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Radiology Technicians and Resumes

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So you’ve completed your training to become a radiology technician, and now it’s come time to start knocking on doors, answering want ads, and looking for work. The good news is that finding opportunities will not prove difficult. Radiology is an increasingly pivotal field of medicine, and there is a growing demand for quality radiology technicians. Jobs are abundant, then, but that doesn’t mean just anyone can walk into a hospital and be offered a job. With many opportunities there is also great competition, and so it is more important than ever that aspiring radiology technicians have good, finely-honed resumes.

Constructing a good resume has some art to it, and also a lot of science; it’s not something that comes naturally or instinctively to most people. That’s why it’s crucial to research exactly what employers in a given field are looking for—and to make sure your resume looks like what they’re after. But if you are looking for advice about radiology technicians and resumes, look no further; below are some handy guidelines that will help you construct the perfectly effective resume.

The first step is to think about how you are going to organize your past experience in the field—if, indeed, you have any. The best way to do this is to consult some online example templates, of which there are many. Experienced radiologists might group their past work in terms of the precise subfield—for example, jobs as an X-ray technician go together, and so on. Or they may just arrange their entire work history chronologically. Entry-level experience may look a bit different; again, look at some templates for ideas.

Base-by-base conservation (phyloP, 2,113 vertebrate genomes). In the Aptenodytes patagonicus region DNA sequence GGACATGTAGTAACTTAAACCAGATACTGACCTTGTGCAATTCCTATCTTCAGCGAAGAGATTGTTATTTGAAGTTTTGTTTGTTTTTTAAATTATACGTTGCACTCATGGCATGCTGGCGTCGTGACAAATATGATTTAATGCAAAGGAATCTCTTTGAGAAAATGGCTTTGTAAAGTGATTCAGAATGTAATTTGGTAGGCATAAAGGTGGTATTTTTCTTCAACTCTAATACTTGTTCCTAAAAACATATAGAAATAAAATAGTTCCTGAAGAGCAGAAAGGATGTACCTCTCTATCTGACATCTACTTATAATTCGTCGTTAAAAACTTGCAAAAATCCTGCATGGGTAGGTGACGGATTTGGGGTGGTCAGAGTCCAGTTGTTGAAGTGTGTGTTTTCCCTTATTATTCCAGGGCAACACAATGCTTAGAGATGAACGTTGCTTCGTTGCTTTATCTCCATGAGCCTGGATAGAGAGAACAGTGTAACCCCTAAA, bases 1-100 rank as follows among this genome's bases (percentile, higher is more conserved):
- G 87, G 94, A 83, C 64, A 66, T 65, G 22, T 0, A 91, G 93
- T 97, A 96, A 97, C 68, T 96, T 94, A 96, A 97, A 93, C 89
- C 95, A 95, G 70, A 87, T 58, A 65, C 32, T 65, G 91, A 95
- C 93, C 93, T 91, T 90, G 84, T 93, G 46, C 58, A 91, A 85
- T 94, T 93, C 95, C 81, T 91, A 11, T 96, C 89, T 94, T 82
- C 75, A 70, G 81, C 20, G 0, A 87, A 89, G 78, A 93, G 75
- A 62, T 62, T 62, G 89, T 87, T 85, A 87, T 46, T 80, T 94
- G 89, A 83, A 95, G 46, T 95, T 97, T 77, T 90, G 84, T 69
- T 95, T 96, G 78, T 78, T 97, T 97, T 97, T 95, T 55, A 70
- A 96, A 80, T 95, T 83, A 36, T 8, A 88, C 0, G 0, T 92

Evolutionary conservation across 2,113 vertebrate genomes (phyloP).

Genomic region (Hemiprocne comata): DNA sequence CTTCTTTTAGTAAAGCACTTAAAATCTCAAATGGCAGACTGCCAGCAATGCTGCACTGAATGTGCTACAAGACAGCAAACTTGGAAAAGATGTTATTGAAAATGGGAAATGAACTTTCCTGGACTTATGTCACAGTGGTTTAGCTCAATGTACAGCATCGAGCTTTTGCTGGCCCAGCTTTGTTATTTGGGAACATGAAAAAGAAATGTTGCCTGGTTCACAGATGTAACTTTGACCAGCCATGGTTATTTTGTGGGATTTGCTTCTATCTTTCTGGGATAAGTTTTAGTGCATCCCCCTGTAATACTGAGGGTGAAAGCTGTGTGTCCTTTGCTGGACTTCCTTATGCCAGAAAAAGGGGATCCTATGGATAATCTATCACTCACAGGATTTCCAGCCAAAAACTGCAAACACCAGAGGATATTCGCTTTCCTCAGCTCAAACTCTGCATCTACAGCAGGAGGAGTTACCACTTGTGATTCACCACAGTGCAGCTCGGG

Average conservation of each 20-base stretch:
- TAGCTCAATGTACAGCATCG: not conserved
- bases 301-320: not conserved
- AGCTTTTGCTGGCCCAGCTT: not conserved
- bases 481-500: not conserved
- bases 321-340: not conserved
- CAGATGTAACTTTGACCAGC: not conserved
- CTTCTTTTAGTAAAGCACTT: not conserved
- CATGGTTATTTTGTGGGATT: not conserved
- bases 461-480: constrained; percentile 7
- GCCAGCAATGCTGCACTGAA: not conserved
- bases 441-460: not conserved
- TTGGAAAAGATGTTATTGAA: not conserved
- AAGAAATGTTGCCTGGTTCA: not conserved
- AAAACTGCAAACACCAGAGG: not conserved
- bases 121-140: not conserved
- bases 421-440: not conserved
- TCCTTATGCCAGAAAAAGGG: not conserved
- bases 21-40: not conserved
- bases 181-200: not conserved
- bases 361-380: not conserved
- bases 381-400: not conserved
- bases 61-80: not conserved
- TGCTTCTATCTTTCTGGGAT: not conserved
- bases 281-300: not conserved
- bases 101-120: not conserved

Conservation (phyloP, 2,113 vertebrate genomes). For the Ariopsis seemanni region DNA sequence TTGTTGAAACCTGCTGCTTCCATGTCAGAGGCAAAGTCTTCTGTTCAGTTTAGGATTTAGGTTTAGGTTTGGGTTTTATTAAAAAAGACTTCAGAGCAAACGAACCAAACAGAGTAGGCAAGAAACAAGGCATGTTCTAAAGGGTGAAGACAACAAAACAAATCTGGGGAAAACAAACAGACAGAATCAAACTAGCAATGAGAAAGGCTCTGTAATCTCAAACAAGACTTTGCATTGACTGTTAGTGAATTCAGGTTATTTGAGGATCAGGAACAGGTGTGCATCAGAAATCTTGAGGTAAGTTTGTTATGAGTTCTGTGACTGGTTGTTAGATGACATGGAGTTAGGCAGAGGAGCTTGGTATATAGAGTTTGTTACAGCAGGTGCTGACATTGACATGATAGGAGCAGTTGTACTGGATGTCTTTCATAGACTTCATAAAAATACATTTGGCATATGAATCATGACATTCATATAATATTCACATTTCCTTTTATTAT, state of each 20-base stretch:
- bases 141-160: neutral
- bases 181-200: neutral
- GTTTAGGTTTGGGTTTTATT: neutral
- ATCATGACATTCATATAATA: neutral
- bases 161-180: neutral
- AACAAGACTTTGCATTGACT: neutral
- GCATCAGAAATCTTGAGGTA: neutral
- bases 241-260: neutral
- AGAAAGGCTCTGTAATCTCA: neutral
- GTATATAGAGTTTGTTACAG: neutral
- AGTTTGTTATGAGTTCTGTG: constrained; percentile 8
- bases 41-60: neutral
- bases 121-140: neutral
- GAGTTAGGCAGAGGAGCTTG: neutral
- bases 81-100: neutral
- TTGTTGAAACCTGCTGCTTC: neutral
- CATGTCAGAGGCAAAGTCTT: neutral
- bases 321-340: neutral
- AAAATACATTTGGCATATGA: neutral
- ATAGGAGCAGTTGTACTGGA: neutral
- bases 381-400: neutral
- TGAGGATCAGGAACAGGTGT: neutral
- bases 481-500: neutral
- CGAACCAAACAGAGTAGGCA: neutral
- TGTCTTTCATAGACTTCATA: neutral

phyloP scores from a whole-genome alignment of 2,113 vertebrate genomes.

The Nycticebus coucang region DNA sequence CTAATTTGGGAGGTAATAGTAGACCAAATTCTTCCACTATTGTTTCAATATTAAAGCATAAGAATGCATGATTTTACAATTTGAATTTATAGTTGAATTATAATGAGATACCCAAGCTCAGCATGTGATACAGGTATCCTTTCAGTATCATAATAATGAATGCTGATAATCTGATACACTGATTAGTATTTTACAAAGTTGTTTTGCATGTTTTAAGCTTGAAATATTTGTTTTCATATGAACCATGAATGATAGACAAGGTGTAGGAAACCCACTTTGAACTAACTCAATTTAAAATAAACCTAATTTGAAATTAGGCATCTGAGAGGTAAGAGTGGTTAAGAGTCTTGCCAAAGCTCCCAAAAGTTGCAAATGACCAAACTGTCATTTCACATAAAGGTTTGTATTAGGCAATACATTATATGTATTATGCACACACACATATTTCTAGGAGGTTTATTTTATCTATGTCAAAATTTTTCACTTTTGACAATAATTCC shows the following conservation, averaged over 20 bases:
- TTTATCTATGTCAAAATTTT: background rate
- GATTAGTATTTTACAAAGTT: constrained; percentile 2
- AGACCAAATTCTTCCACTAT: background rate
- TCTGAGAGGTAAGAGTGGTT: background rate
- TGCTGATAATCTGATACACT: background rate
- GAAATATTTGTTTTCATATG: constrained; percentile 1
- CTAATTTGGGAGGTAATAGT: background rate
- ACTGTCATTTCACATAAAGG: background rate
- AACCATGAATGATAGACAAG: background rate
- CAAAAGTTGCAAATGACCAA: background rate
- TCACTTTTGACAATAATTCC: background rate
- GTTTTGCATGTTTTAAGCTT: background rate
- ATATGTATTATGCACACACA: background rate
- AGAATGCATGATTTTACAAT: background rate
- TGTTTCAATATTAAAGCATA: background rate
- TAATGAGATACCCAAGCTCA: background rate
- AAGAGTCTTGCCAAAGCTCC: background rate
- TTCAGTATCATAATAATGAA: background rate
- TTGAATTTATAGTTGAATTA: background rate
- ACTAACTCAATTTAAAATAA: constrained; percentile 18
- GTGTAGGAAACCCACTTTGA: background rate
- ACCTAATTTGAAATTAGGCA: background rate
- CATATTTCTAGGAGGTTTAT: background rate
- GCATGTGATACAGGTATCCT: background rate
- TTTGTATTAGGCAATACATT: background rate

For radiology technicians who have worked in the field for a long time, it is important to show, on your resume, that you have pursued continuing education and stayed on top of new developments in medical technology. Scan any brief history of the field and you will note that radiological technology is always changing, and it’s crucial that employers know that you are up to speed. Devote a section of your resume to continuing education courses, if necessary. Provide a full list of the educational programs you have completed, as a way of demonstrating your devotion to the field.

Finally, take note of some of the different adjectives that other radiology technicians use to describe themselves, and choose some that apply to you; do not, however, plagiarize an online template. Employers are going to be receiving countless resumes, and if they get ones that look the same, it will alert them to the fact that yours is not original. If this is the case, they may not even look at your resume.

Above all, just remember that the same principles of any good resume apply to resumes in this field. You need to show that you are experienced and that you are, in fact, good at your job; if you are new to the field, emphasize that you are devoted to it and eager to accept any radiology-related tasks that are thrown at you.

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